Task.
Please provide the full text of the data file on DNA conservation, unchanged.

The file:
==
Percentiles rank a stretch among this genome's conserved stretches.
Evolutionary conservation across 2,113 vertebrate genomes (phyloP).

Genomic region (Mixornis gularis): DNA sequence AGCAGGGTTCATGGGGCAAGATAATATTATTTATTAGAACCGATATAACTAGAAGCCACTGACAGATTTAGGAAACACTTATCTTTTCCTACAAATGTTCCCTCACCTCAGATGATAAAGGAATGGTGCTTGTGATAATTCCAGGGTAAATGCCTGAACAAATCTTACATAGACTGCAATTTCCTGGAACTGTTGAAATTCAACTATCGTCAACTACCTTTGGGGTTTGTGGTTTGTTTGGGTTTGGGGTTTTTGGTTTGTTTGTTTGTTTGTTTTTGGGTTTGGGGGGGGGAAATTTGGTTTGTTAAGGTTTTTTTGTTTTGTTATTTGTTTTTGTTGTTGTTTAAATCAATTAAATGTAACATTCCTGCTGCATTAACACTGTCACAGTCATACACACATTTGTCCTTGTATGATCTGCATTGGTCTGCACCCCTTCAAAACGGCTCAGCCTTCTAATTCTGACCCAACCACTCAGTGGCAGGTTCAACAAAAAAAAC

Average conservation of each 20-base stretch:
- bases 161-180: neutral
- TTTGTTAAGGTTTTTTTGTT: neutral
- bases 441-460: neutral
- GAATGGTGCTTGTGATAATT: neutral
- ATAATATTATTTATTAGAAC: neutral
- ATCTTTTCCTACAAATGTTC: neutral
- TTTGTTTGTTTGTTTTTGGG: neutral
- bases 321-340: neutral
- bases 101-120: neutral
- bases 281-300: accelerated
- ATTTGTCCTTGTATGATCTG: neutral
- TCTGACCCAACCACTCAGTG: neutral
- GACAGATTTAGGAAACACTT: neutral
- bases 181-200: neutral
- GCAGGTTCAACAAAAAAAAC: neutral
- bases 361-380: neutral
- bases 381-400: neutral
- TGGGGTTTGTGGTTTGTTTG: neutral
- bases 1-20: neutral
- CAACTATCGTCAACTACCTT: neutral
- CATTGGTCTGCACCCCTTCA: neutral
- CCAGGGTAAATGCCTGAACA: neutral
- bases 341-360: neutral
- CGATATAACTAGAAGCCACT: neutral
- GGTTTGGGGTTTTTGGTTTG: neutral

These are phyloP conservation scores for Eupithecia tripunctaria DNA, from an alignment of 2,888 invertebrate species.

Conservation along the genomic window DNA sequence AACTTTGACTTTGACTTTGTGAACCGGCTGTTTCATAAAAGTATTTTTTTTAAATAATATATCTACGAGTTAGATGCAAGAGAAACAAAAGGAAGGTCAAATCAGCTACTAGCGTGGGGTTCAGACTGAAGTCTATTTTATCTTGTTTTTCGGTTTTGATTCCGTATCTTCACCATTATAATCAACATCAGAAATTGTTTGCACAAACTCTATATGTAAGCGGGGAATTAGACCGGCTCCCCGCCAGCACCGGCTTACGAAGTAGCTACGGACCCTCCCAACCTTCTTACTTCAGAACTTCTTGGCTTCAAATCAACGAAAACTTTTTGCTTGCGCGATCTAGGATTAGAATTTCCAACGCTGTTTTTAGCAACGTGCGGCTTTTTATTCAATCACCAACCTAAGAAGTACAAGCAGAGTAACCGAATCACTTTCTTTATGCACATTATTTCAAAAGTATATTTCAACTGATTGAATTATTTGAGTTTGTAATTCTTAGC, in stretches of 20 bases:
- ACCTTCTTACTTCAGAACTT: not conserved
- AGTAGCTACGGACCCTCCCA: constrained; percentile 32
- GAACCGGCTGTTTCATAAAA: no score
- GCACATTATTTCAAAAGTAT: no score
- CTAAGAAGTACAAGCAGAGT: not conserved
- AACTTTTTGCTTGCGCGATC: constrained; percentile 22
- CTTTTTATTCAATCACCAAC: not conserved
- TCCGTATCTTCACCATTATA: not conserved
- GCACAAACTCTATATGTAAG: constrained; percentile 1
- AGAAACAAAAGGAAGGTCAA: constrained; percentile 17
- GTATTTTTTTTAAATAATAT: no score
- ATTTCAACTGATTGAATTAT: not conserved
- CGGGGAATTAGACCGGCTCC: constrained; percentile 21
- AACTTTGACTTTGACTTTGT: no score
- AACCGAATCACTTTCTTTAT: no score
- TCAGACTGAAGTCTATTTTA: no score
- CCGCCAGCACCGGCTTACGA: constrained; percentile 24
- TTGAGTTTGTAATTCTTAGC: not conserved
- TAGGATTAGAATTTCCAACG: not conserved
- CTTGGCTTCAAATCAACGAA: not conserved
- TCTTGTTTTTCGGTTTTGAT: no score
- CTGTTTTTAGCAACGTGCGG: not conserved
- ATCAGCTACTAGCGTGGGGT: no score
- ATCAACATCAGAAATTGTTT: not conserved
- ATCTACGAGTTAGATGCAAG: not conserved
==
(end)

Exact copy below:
Percentiles rank a stretch among this genome's conserved stretches.
Evolutionary conservation across 2,113 vertebrate genomes (phyloP).

Genomic region (Mixornis gularis): DNA sequence AGCAGGGTTCATGGGGCAAGATAATATTATTTATTAGAACCGATATAACTAGAAGCCACTGACAGATTTAGGAAACACTTATCTTTTCCTACAAATGTTCCCTCACCTCAGATGATAAAGGAATGGTGCTTGTGATAATTCCAGGGTAAATGCCTGAACAAATCTTACATAGACTGCAATTTCCTGGAACTGTTGAAATTCAACTATCGTCAACTACCTTTGGGGTTTGTGGTTTGTTTGGGTTTGGGGTTTTTGGTTTGTTTGTTTGTTTGTTTTTGGGTTTGGGGGGGGGAAATTTGGTTTGTTAAGGTTTTTTTGTTTTGTTATTTGTTTTTGTTGTTGTTTAAATCAATTAAATGTAACATTCCTGCTGCATTAACACTGTCACAGTCATACACACATTTGTCCTTGTATGATCTGCATTGGTCTGCACCCCTTCAAAACGGCTCAGCCTTCTAATTCTGACCCAACCACTCAGTGGCAGGTTCAACAAAAAAAAC

Average conservation of each 20-base stretch:
- bases 161-180: neutral
- TTTGTTAAGGTTTTTTTGTT: neutral
- bases 441-460: neutral
- GAATGGTGCTTGTGATAATT: neutral
- ATAATATTATTTATTAGAAC: neutral
- ATCTTTTCCTACAAATGTTC: neutral
- TTTGTTTGTTTGTTTTTGGG: neutral
- bases 321-340: neutral
- bases 101-120: neutral
- bases 281-300: accelerated
- ATTTGTCCTTGTATGATCTG: neutral
- TCTGACCCAACCACTCAGTG: neutral
- GACAGATTTAGGAAACACTT: neutral
- bases 181-200: neutral
- GCAGGTTCAACAAAAAAAAC: neutral
- bases 361-380: neutral
- bases 381-400: neutral
- TGGGGTTTGTGGTTTGTTTG: neutral
- bases 1-20: neutral
- CAACTATCGTCAACTACCTT: neutral
- CATTGGTCTGCACCCCTTCA: neutral
- CCAGGGTAAATGCCTGAACA: neutral
- bases 341-360: neutral
- CGATATAACTAGAAGCCACT: neutral
- GGTTTGGGGTTTTTGGTTTG: neutral

These are phyloP conservation scores for Eupithecia tripunctaria DNA, from an alignment of 2,888 invertebrate species.

Conservation along the genomic window DNA sequence AACTTTGACTTTGACTTTGTGAACCGGCTGTTTCATAAAAGTATTTTTTTTAAATAATATATCTACGAGTTAGATGCAAGAGAAACAAAAGGAAGGTCAAATCAGCTACTAGCGTGGGGTTCAGACTGAAGTCTATTTTATCTTGTTTTTCGGTTTTGATTCCGTATCTTCACCATTATAATCAACATCAGAAATTGTTTGCACAAACTCTATATGTAAGCGGGGAATTAGACCGGCTCCCCGCCAGCACCGGCTTACGAAGTAGCTACGGACCCTCCCAACCTTCTTACTTCAGAACTTCTTGGCTTCAAATCAACGAAAACTTTTTGCTTGCGCGATCTAGGATTAGAATTTCCAACGCTGTTTTTAGCAACGTGCGGCTTTTTATTCAATCACCAACCTAAGAAGTACAAGCAGAGTAACCGAATCACTTTCTTTATGCACATTATTTCAAAAGTATATTTCAACTGATTGAATTATTTGAGTTTGTAATTCTTAGC, in stretches of 20 bases:
- ACCTTCTTACTTCAGAACTT: not conserved
- AGTAGCTACGGACCCTCCCA: constrained; percentile 32
- GAACCGGCTGTTTCATAAAA: no score
- GCACATTATTTCAAAAGTAT: no score
- CTAAGAAGTACAAGCAGAGT: not conserved
- AACTTTTTGCTTGCGCGATC: constrained; percentile 22
- CTTTTTATTCAATCACCAAC: not conserved
- TCCGTATCTTCACCATTATA: not conserved
- GCACAAACTCTATATGTAAG: constrained; percentile 1
- AGAAACAAAAGGAAGGTCAA: constrained; percentile 17
- GTATTTTTTTTAAATAATAT: no score
- ATTTCAACTGATTGAATTAT: not conserved
- CGGGGAATTAGACCGGCTCC: constrained; percentile 21
- AACTTTGACTTTGACTTTGT: no score
- AACCGAATCACTTTCTTTAT: no score
- TCAGACTGAAGTCTATTTTA: no score
- CCGCCAGCACCGGCTTACGA: constrained; percentile 24
- TTGAGTTTGTAATTCTTAGC: not conserved
- TAGGATTAGAATTTCCAACG: not conserved
- CTTGGCTTCAAATCAACGAA: not conserved
- TCTTGTTTTTCGGTTTTGAT: no score
- CTGTTTTTAGCAACGTGCGG: not conserved
- ATCAGCTACTAGCGTGGGGT: no score
- ATCAACATCAGAAATTGTTT: not conserved
- ATCTACGAGTTAGATGCAAG: not conserved